From searching “is the earth round?” to “how big is average?” on Google, we’ve all tried to clear our browsing history to eliminate the chance of explaining an embarrassing search query.
Nonetheless, everyone wants to keep their browsing history private for many reasons. And when it comes to privacy and anonymity, VPN is the first thing that comes to mind.
But can a VPN really hide your browsing history? The short answer is Yes, it does. How it does it and should you be trusting it, that’s another debate.
So let’s get to know how a VPN hides your browsing history first.
When you’re browsing the internet without a VPN connection, your traffic has to go through multiple checkpoints.
Upon making a browsing request to some web page, the traffic leaves your device, it passes the first checkpoint (your router), then the second checkpoint (your internet service provider), and at last, it reaches the destination page.
So whatever you’re surfing on the internet is visible to your internet service provider. And if any other entity has cracked their way into your system, then they can also see what you’re up to.
Although, when you’re using a VPN, it adds a layer of encryption to your traffic. You see how a VPN works, it creates a secure tunnel from which your traffic passes.
So when the traffic leaves your device, it is encrypted by the VPN along the way.
The encrypted traffic again in a similar fashion passes through the router and then through the internet service provider. But this time, it has to go through a VPN server before reaching the destination page.
The VPN server changes your IP address by hiding the real one and assigning a bogus one to your internet traffic. So whatever destination page you’re accessing, you’re accessing it with that VPN-generated IP address.
So even though your traffic is passing through your ISP, it won’t be able to see what you’re doing as it’s encrypted with a key that only you and the VPN server possess.
Which makes us come to the next point. Should you be trusting VPN having access to the only key that can decrypt your traffic?
Well not blindly.
To simplify this equation, you need a VPN provider that you can trust.
Because if you choose a non-reliable VPN provider, it will eventually compromise your online identity. Then you’re just handing your traffic over to another entity (the VPN provider) by hiding it from the first one (your ISP).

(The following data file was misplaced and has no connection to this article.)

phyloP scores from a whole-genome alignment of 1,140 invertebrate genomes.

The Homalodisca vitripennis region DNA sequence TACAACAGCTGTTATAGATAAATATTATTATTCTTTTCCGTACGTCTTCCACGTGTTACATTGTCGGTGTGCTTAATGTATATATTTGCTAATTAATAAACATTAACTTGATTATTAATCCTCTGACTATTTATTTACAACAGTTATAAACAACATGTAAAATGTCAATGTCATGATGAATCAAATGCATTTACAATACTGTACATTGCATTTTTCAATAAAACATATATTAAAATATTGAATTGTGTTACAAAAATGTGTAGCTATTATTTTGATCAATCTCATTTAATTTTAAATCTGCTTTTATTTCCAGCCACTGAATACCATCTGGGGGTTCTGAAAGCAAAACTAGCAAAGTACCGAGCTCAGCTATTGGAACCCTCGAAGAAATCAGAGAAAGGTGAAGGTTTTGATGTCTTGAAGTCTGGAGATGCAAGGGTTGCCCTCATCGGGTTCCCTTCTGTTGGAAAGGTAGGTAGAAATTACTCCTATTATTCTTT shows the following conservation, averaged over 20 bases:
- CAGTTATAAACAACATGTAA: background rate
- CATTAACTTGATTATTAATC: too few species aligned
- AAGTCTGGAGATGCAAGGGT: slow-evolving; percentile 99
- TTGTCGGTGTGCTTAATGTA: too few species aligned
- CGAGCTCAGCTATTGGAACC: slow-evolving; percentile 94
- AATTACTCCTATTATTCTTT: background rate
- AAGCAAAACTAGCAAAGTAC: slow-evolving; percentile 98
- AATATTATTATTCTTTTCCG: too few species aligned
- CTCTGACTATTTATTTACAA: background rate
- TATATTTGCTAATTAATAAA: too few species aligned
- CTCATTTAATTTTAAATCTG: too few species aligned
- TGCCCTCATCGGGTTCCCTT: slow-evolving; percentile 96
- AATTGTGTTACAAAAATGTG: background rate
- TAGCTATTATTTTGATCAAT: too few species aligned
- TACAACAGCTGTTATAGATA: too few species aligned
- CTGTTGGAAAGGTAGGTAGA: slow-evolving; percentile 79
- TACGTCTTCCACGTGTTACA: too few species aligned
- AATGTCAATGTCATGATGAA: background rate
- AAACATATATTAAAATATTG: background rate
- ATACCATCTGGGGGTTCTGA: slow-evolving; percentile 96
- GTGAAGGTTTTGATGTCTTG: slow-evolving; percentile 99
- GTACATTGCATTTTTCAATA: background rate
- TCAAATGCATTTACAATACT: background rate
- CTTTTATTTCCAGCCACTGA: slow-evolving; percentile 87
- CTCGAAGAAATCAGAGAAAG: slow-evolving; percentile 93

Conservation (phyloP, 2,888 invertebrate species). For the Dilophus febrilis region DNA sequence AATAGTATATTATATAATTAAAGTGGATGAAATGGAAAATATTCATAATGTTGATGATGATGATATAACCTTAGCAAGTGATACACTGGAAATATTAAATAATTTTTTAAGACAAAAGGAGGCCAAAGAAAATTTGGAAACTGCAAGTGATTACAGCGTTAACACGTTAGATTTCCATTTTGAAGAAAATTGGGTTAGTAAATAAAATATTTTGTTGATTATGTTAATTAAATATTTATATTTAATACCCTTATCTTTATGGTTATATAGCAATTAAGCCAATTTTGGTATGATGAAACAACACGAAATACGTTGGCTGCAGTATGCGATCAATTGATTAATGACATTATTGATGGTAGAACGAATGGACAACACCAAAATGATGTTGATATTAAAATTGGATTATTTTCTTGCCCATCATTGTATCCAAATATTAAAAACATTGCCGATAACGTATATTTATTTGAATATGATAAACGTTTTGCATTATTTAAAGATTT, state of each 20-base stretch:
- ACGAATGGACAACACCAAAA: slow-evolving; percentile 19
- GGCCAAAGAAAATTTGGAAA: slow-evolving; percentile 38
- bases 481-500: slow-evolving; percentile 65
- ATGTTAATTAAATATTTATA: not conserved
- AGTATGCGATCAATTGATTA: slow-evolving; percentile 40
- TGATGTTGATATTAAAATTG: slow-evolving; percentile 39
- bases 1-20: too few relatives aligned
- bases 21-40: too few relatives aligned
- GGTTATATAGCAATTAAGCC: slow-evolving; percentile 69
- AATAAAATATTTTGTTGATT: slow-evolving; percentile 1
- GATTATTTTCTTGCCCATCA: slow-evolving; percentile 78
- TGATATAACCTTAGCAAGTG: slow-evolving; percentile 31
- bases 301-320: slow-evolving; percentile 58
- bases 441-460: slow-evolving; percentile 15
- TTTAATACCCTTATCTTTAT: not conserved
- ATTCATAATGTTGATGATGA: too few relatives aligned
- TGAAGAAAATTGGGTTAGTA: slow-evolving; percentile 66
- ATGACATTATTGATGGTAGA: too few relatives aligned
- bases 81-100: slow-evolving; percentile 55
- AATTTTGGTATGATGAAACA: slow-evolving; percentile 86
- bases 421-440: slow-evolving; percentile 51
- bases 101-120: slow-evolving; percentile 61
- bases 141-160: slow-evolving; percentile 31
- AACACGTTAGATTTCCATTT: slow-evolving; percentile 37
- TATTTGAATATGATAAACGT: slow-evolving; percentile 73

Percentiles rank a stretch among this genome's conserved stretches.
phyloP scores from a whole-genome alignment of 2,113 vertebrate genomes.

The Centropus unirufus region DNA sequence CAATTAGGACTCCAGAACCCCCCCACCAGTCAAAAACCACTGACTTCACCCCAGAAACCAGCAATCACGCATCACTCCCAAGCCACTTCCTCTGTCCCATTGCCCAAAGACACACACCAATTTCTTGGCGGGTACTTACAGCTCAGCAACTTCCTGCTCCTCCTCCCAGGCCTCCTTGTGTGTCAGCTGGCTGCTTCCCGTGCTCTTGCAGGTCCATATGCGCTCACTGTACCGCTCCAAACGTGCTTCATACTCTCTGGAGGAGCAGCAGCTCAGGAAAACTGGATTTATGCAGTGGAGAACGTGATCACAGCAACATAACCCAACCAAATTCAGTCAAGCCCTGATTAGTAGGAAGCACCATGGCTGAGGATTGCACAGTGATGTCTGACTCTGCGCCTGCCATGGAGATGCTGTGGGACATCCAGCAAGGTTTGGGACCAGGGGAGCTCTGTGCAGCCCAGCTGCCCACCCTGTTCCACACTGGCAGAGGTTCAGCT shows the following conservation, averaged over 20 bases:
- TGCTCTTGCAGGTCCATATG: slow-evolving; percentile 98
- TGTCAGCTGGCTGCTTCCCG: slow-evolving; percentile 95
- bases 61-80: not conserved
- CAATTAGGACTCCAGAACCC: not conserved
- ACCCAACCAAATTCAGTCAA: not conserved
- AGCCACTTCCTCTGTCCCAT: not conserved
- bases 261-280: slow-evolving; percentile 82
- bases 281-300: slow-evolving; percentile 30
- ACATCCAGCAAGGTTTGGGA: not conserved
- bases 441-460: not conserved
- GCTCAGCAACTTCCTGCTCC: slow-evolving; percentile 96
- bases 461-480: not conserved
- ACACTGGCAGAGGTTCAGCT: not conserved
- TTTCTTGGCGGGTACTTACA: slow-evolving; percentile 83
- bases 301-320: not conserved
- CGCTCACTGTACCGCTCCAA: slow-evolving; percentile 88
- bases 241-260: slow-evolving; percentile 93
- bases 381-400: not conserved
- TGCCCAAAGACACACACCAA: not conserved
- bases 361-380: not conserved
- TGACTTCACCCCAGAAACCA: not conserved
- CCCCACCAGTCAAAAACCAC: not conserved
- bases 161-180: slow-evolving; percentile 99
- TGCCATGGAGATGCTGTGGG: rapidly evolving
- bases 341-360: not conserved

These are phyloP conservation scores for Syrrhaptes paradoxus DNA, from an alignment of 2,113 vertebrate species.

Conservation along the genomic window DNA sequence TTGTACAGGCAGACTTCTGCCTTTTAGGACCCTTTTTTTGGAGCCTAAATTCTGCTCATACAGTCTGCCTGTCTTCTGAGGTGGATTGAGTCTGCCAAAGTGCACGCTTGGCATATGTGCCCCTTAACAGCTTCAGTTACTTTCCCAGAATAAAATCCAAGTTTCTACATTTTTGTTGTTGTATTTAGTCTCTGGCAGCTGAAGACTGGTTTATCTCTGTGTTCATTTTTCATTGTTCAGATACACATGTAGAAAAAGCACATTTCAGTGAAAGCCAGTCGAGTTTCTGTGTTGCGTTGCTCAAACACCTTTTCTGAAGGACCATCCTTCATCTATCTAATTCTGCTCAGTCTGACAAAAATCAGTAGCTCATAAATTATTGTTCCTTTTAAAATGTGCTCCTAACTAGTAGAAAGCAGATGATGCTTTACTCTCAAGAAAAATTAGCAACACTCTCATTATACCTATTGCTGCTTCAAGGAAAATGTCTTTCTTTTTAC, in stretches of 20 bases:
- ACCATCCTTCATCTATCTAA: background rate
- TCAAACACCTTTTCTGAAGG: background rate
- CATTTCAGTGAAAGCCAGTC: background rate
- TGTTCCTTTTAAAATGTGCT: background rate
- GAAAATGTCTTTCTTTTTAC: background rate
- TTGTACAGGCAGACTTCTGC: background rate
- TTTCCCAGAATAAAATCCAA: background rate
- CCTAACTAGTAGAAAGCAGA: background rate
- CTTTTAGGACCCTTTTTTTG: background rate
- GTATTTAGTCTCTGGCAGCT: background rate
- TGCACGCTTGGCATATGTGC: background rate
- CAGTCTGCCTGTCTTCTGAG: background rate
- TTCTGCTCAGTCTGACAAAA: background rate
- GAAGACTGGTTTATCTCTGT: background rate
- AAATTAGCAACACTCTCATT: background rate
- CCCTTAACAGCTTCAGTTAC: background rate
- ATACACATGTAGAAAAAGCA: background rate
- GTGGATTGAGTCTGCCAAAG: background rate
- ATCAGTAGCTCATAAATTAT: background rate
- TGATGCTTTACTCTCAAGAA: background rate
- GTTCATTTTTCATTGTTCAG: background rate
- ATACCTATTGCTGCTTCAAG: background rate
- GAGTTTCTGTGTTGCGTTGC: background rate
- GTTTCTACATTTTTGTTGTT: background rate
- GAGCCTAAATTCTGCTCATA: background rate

This is why it is always recommended to go for a VPN provider that is tested, audited, and reviewed by industry experts.
Some of the top-tier VPNs are ExpressVPN, NordVPN, Surfshark, CyberGhost, and IPVanish.
ExpressVPN is a top-scale VPN service with a strict no-log policy. The amazing thing about ExpressVPN is that it cannot log any customer’s data as the VPN servers of ExpressVPN are running on volatile memories.
Similarly is the case for NordVPN, it only stores the email addresses of the users, for marketing or troubleshooting purposes and the billing information, for refund procedures. And it also has a strict no-log policy.
Moreover, both of these elite VPN providers are audited by a third-party firm called PwC (PricewaterhouseCoopers), which means your online anonymity is guaranteed.
The VPN market is growing with each year and according to Statista, the global VPN market is forecast to reach 75.59 bn US dollars by 2027.
And observing it from the current state, the statistics do seem like being on the right course.
Your personal data is gold for marketers and advertisers. And your internet service provider can do all kinds of dubious stuff with your private information, including selling and handing it over to government authorities.
And if ISPs are storing online activities of their users, imagine what will happen if a hacker breaches into the central network database to obtain all the information of a million users.
So it becomes necessary to keep yourself balanced from both ends. So if you’re hiding your information, make sure you’re doing it the right way.
Choose a long-term subscription plan of a reliable VPN provider so the bad dreams about your personal data getting leaked can stop.